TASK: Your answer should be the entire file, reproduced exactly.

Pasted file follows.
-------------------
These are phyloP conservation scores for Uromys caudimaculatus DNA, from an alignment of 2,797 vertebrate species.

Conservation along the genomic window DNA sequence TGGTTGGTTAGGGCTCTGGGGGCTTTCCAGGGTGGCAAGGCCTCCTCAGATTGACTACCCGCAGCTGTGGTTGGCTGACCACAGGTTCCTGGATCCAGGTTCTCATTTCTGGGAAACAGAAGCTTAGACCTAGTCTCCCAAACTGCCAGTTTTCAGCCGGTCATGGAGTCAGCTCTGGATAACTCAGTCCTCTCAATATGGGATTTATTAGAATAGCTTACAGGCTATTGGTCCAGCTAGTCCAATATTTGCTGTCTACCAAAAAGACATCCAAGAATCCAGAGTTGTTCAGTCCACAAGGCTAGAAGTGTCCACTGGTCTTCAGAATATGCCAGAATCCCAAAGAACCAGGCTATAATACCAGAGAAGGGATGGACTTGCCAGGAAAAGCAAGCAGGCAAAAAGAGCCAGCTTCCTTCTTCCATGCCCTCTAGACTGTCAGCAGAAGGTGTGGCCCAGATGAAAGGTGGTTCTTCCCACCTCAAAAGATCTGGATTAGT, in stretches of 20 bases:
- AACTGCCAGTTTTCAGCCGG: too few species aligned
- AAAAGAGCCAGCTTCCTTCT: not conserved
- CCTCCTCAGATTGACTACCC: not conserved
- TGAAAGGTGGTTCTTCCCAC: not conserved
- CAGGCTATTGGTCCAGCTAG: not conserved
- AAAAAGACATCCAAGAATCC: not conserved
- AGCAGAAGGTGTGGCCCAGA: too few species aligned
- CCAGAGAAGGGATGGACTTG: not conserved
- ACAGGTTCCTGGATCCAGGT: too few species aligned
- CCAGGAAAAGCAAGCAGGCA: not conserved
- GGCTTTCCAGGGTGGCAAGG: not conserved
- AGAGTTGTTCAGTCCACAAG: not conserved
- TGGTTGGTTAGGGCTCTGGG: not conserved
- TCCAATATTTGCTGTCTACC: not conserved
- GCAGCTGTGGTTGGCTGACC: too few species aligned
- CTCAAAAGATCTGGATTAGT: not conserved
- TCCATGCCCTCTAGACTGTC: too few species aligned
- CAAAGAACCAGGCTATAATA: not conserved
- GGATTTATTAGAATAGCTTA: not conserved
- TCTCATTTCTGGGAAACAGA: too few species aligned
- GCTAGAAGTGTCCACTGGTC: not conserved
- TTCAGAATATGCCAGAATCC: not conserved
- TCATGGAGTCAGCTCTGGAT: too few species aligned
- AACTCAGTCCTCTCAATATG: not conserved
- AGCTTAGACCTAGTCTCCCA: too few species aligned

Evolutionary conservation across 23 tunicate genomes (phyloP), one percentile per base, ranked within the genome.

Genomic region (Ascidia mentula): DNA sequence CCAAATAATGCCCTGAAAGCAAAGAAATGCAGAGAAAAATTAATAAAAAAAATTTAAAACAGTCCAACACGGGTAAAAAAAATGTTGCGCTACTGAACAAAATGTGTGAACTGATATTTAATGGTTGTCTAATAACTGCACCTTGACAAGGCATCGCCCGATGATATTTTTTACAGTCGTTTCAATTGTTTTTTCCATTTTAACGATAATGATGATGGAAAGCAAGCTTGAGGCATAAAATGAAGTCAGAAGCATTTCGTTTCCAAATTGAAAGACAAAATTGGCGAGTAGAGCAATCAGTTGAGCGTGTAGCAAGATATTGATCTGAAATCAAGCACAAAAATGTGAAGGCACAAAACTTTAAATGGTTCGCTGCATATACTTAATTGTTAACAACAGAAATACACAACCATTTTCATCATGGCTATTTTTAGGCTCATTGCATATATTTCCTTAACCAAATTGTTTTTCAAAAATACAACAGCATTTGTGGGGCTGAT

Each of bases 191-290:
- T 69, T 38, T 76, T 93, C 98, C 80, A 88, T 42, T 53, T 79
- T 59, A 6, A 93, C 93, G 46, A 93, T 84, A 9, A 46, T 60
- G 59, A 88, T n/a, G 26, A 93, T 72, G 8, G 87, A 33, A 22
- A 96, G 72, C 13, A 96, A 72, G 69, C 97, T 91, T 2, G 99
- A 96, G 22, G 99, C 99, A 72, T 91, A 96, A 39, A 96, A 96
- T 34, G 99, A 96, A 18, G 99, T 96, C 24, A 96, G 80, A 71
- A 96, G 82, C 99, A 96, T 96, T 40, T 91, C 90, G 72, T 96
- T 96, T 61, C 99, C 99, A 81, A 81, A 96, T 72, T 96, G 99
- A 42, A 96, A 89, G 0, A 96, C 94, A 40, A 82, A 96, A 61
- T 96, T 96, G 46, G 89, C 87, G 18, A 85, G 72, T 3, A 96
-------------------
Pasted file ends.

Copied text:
These are phyloP conservation scores for Uromys caudimaculatus DNA, from an alignment of 2,797 vertebrate species.

Conservation along the genomic window DNA sequence TGGTTGGTTAGGGCTCTGGGGGCTTTCCAGGGTGGCAAGGCCTCCTCAGATTGACTACCCGCAGCTGTGGTTGGCTGACCACAGGTTCCTGGATCCAGGTTCTCATTTCTGGGAAACAGAAGCTTAGACCTAGTCTCCCAAACTGCCAGTTTTCAGCCGGTCATGGAGTCAGCTCTGGATAACTCAGTCCTCTCAATATGGGATTTATTAGAATAGCTTACAGGCTATTGGTCCAGCTAGTCCAATATTTGCTGTCTACCAAAAAGACATCCAAGAATCCAGAGTTGTTCAGTCCACAAGGCTAGAAGTGTCCACTGGTCTTCAGAATATGCCAGAATCCCAAAGAACCAGGCTATAATACCAGAGAAGGGATGGACTTGCCAGGAAAAGCAAGCAGGCAAAAAGAGCCAGCTTCCTTCTTCCATGCCCTCTAGACTGTCAGCAGAAGGTGTGGCCCAGATGAAAGGTGGTTCTTCCCACCTCAAAAGATCTGGATTAGT, in stretches of 20 bases:
- AACTGCCAGTTTTCAGCCGG: too few species aligned
- AAAAGAGCCAGCTTCCTTCT: not conserved
- CCTCCTCAGATTGACTACCC: not conserved
- TGAAAGGTGGTTCTTCCCAC: not conserved
- CAGGCTATTGGTCCAGCTAG: not conserved
- AAAAAGACATCCAAGAATCC: not conserved
- AGCAGAAGGTGTGGCCCAGA: too few species aligned
- CCAGAGAAGGGATGGACTTG: not conserved
- ACAGGTTCCTGGATCCAGGT: too few species aligned
- CCAGGAAAAGCAAGCAGGCA: not conserved
- GGCTTTCCAGGGTGGCAAGG: not conserved
- AGAGTTGTTCAGTCCACAAG: not conserved
- TGGTTGGTTAGGGCTCTGGG: not conserved
- TCCAATATTTGCTGTCTACC: not conserved
- GCAGCTGTGGTTGGCTGACC: too few species aligned
- CTCAAAAGATCTGGATTAGT: not conserved
- TCCATGCCCTCTAGACTGTC: too few species aligned
- CAAAGAACCAGGCTATAATA: not conserved
- GGATTTATTAGAATAGCTTA: not conserved
- TCTCATTTCTGGGAAACAGA: too few species aligned
- GCTAGAAGTGTCCACTGGTC: not conserved
- TTCAGAATATGCCAGAATCC: not conserved
- TCATGGAGTCAGCTCTGGAT: too few species aligned
- AACTCAGTCCTCTCAATATG: not conserved
- AGCTTAGACCTAGTCTCCCA: too few species aligned

Evolutionary conservation across 23 tunicate genomes (phyloP), one percentile per base, ranked within the genome.

Genomic region (Ascidia mentula): DNA sequence CCAAATAATGCCCTGAAAGCAAAGAAATGCAGAGAAAAATTAATAAAAAAAATTTAAAACAGTCCAACACGGGTAAAAAAAATGTTGCGCTACTGAACAAAATGTGTGAACTGATATTTAATGGTTGTCTAATAACTGCACCTTGACAAGGCATCGCCCGATGATATTTTTTACAGTCGTTTCAATTGTTTTTTCCATTTTAACGATAATGATGATGGAAAGCAAGCTTGAGGCATAAAATGAAGTCAGAAGCATTTCGTTTCCAAATTGAAAGACAAAATTGGCGAGTAGAGCAATCAGTTGAGCGTGTAGCAAGATATTGATCTGAAATCAAGCACAAAAATGTGAAGGCACAAAACTTTAAATGGTTCGCTGCATATACTTAATTGTTAACAACAGAAATACACAACCATTTTCATCATGGCTATTTTTAGGCTCATTGCATATATTTCCTTAACCAAATTGTTTTTCAAAAATACAACAGCATTTGTGGGGCTGAT

Each of bases 191-290:
- T 69, T 38, T 76, T 93, C 98, C 80, A 88, T 42, T 53, T 79
- T 59, A 6, A 93, C 93, G 46, A 93, T 84, A 9, A 46, T 60
- G 59, A 88, T n/a, G 26, A 93, T 72, G 8, G 87, A 33, A 22
- A 96, G 72, C 13, A 96, A 72, G 69, C 97, T 91, T 2, G 99
- A 96, G 22, G 99, C 99, A 72, T 91, A 96, A 39, A 96, A 96
- T 34, G 99, A 96, A 18, G 99, T 96, C 24, A 96, G 80, A 71
- A 96, G 82, C 99, A 96, T 96, T 40, T 91, C 90, G 72, T 96
- T 96, T 61, C 99, C 99, A 81, A 81, A 96, T 72, T 96, G 99
- A 42, A 96, A 89, G 0, A 96, C 94, A 40, A 82, A 96, A 61
- T 96, T 96, G 46, G 89, C 87, G 18, A 85, G 72, T 3, A 96